October 30, 2011


The goddamn hum was relentless. He didn’t really remember when it started or, to be precise, when he became aware of it. Night time, when things died down a bit. Late, when the wall of white man voodoo subsided such that the signal to noise ratio permitted the 18-wheeler or rice-rocket over on the main road to sing out solo. Perhaps accompanied by the man-made mosquito buzz of flowing electrons in the clock radio a few feet from his head. Eventually even the internal squish and thin throb of his own blood squeezing through his taps. But it would be there…


Low, penetrating. More felt by the entire bag of bones then heard with the tiny trios in his head. Quickly rising. Then more slowly falling in pitch, in a pulse that was big, deep, and slow. At first it was easy to rationalize away: machinery of some sort. Modern society, and all that. But the years exposed a deeper truth: location was not really a factor. Apartments, houses, hotels, and motels. Pick a coast.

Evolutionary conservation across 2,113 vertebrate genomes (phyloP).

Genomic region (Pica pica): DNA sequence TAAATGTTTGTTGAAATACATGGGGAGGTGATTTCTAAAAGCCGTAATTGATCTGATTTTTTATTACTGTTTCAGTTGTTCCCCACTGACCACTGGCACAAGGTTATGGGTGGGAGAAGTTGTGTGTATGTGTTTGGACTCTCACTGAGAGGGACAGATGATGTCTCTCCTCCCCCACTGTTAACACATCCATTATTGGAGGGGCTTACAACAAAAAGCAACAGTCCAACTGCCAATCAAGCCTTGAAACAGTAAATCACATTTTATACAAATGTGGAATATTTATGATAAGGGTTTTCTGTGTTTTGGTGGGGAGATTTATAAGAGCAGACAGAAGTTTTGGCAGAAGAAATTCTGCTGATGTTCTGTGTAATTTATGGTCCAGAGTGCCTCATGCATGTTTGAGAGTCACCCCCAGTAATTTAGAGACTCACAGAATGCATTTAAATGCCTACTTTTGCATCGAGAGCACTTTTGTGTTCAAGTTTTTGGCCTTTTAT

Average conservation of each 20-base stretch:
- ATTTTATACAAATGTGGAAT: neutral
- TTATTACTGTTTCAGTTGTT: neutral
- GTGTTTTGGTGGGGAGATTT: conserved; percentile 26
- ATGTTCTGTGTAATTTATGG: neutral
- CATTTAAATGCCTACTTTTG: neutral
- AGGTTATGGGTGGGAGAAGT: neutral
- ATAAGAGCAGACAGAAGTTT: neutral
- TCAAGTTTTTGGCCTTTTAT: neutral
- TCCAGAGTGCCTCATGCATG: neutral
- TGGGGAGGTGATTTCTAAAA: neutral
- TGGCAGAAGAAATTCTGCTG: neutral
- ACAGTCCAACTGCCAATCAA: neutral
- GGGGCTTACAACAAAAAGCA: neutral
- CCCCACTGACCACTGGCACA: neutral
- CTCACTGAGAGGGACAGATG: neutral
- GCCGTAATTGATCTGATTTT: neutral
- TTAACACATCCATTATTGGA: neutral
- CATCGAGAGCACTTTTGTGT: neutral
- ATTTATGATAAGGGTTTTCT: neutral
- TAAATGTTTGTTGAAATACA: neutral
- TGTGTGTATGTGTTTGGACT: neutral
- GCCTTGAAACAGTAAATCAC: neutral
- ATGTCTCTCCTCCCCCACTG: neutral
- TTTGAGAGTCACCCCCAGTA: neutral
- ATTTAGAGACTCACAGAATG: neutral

It wasn’t until he was older and his own internal noise ratio died down a bit that he really started giving it some thought. Turning toward yet another shadow that he had created by ignoring or flat out running from it. He didn’t think he was so crazy that he was just creating the hum himself, but his half-assed readings of Descartes reminded him to resist being too emphatic with such non-solipsistic notions.

Perhaps it was more a matter of scale, a vibrating rhythm of Mother Earth. But was she generating this herself, or resonating to yet another step in scale? He learned of pulsars, then scaled again to quasars. Enormous energy pulses of the known Universe, communicating across perhaps unfathomable fathoms of space and time.